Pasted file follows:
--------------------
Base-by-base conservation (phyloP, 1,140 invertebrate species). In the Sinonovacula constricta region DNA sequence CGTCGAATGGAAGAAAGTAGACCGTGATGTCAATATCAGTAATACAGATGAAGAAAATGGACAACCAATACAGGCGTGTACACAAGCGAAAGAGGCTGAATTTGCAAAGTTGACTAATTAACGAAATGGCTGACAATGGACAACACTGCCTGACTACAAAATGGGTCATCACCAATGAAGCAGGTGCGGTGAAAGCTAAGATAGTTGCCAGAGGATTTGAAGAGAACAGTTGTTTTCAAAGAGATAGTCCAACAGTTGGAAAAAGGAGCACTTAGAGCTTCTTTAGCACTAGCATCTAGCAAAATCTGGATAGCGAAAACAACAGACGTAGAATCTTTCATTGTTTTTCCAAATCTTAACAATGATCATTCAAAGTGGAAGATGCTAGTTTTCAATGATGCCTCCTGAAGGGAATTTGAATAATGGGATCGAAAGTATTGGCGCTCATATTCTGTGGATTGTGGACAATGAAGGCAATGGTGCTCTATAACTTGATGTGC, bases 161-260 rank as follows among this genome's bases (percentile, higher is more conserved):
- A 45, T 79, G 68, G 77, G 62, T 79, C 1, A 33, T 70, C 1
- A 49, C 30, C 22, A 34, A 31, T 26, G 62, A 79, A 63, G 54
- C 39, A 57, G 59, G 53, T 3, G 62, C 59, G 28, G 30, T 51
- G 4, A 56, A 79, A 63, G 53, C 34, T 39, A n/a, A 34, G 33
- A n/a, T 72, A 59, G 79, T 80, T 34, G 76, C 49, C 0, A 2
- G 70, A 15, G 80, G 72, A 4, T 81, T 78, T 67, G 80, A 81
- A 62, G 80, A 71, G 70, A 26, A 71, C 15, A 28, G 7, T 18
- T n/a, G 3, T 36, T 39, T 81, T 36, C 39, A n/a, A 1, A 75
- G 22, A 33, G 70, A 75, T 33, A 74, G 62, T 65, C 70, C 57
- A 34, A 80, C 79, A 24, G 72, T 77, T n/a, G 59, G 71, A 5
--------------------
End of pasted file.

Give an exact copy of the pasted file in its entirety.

Base-by-base conservation (phyloP, 1,140 invertebrate species). In the Sinonovacula constricta region DNA sequence CGTCGAATGGAAGAAAGTAGACCGTGATGTCAATATCAGTAATACAGATGAAGAAAATGGACAACCAATACAGGCGTGTACACAAGCGAAAGAGGCTGAATTTGCAAAGTTGACTAATTAACGAAATGGCTGACAATGGACAACACTGCCTGACTACAAAATGGGTCATCACCAATGAAGCAGGTGCGGTGAAAGCTAAGATAGTTGCCAGAGGATTTGAAGAGAACAGTTGTTTTCAAAGAGATAGTCCAACAGTTGGAAAAAGGAGCACTTAGAGCTTCTTTAGCACTAGCATCTAGCAAAATCTGGATAGCGAAAACAACAGACGTAGAATCTTTCATTGTTTTTCCAAATCTTAACAATGATCATTCAAAGTGGAAGATGCTAGTTTTCAATGATGCCTCCTGAAGGGAATTTGAATAATGGGATCGAAAGTATTGGCGCTCATATTCTGTGGATTGTGGACAATGAAGGCAATGGTGCTCTATAACTTGATGTGC, bases 161-260 rank as follows among this genome's bases (percentile, higher is more conserved):
- A 45, T 79, G 68, G 77, G 62, T 79, C 1, A 33, T 70, C 1
- A 49, C 30, C 22, A 34, A 31, T 26, G 62, A 79, A 63, G 54
- C 39, A 57, G 59, G 53, T 3, G 62, C 59, G 28, G 30, T 51
- G 4, A 56, A 79, A 63, G 53, C 34, T 39, A n/a, A 34, G 33
- A n/a, T 72, A 59, G 79, T 80, T 34, G 76, C 49, C 0, A 2
- G 70, A 15, G 80, G 72, A 4, T 81, T 78, T 67, G 80, A 81
- A 62, G 80, A 71, G 70, A 26, A 71, C 15, A 28, G 7, T 18
- T n/a, G 3, T 36, T 39, T 81, T 36, C 39, A n/a, A 1, A 75
- G 22, A 33, G 70, A 75, T 33, A 74, G 62, T 65, C 70, C 57
- A 34, A 80, C 79, A 24, G 72, T 77, T n/a, G 59, G 71, A 5